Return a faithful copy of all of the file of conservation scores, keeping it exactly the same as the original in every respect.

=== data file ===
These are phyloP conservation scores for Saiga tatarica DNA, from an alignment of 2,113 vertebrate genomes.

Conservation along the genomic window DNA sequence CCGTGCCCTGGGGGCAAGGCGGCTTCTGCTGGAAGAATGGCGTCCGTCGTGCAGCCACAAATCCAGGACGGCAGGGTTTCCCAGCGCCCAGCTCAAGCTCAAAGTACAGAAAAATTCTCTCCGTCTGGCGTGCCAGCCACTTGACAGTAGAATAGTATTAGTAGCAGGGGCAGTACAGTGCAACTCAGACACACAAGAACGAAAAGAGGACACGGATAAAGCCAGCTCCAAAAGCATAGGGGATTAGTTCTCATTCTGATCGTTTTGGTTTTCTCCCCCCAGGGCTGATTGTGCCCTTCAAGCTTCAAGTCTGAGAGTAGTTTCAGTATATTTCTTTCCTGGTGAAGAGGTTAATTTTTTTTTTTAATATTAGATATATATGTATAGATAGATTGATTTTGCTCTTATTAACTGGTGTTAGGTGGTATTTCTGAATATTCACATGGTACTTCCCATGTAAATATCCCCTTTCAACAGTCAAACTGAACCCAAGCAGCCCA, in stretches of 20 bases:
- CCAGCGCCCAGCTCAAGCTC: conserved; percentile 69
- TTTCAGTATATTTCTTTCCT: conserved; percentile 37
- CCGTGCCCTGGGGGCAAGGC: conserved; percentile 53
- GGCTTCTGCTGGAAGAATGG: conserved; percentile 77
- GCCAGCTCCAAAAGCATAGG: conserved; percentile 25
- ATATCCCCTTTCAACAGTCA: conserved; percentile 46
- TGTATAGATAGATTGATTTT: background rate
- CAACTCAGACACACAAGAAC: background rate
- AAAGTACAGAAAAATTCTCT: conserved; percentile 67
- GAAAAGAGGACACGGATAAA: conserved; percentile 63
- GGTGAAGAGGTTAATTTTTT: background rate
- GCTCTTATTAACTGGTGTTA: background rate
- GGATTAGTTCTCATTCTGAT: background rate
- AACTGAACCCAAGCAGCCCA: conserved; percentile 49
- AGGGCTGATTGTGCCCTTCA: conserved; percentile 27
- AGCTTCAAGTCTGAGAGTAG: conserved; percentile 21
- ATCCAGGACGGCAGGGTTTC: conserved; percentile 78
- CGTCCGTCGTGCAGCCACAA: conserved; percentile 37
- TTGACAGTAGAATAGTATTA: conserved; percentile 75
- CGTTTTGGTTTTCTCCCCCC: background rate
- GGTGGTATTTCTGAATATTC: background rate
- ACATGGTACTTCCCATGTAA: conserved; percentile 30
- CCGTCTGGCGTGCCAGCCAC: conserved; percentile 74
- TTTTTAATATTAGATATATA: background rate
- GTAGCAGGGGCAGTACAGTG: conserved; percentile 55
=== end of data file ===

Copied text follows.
These are phyloP conservation scores for Saiga tatarica DNA, from an alignment of 2,113 vertebrate genomes.

Conservation along the genomic window DNA sequence CCGTGCCCTGGGGGCAAGGCGGCTTCTGCTGGAAGAATGGCGTCCGTCGTGCAGCCACAAATCCAGGACGGCAGGGTTTCCCAGCGCCCAGCTCAAGCTCAAAGTACAGAAAAATTCTCTCCGTCTGGCGTGCCAGCCACTTGACAGTAGAATAGTATTAGTAGCAGGGGCAGTACAGTGCAACTCAGACACACAAGAACGAAAAGAGGACACGGATAAAGCCAGCTCCAAAAGCATAGGGGATTAGTTCTCATTCTGATCGTTTTGGTTTTCTCCCCCCAGGGCTGATTGTGCCCTTCAAGCTTCAAGTCTGAGAGTAGTTTCAGTATATTTCTTTCCTGGTGAAGAGGTTAATTTTTTTTTTTAATATTAGATATATATGTATAGATAGATTGATTTTGCTCTTATTAACTGGTGTTAGGTGGTATTTCTGAATATTCACATGGTACTTCCCATGTAAATATCCCCTTTCAACAGTCAAACTGAACCCAAGCAGCCCA, in stretches of 20 bases:
- CCAGCGCCCAGCTCAAGCTC: conserved; percentile 69
- TTTCAGTATATTTCTTTCCT: conserved; percentile 37
- CCGTGCCCTGGGGGCAAGGC: conserved; percentile 53
- GGCTTCTGCTGGAAGAATGG: conserved; percentile 77
- GCCAGCTCCAAAAGCATAGG: conserved; percentile 25
- ATATCCCCTTTCAACAGTCA: conserved; percentile 46
- TGTATAGATAGATTGATTTT: background rate
- CAACTCAGACACACAAGAAC: background rate
- AAAGTACAGAAAAATTCTCT: conserved; percentile 67
- GAAAAGAGGACACGGATAAA: conserved; percentile 63
- GGTGAAGAGGTTAATTTTTT: background rate
- GCTCTTATTAACTGGTGTTA: background rate
- GGATTAGTTCTCATTCTGAT: background rate
- AACTGAACCCAAGCAGCCCA: conserved; percentile 49
- AGGGCTGATTGTGCCCTTCA: conserved; percentile 27
- AGCTTCAAGTCTGAGAGTAG: conserved; percentile 21
- ATCCAGGACGGCAGGGTTTC: conserved; percentile 78
- CGTCCGTCGTGCAGCCACAA: conserved; percentile 37
- TTGACAGTAGAATAGTATTA: conserved; percentile 75
- CGTTTTGGTTTTCTCCCCCC: background rate
- GGTGGTATTTCTGAATATTC: background rate
- ACATGGTACTTCCCATGTAA: conserved; percentile 30
- CCGTCTGGCGTGCCAGCCAC: conserved; percentile 74
- TTTTTAATATTAGATATATA: background rate
- GTAGCAGGGGCAGTACAGTG: conserved; percentile 55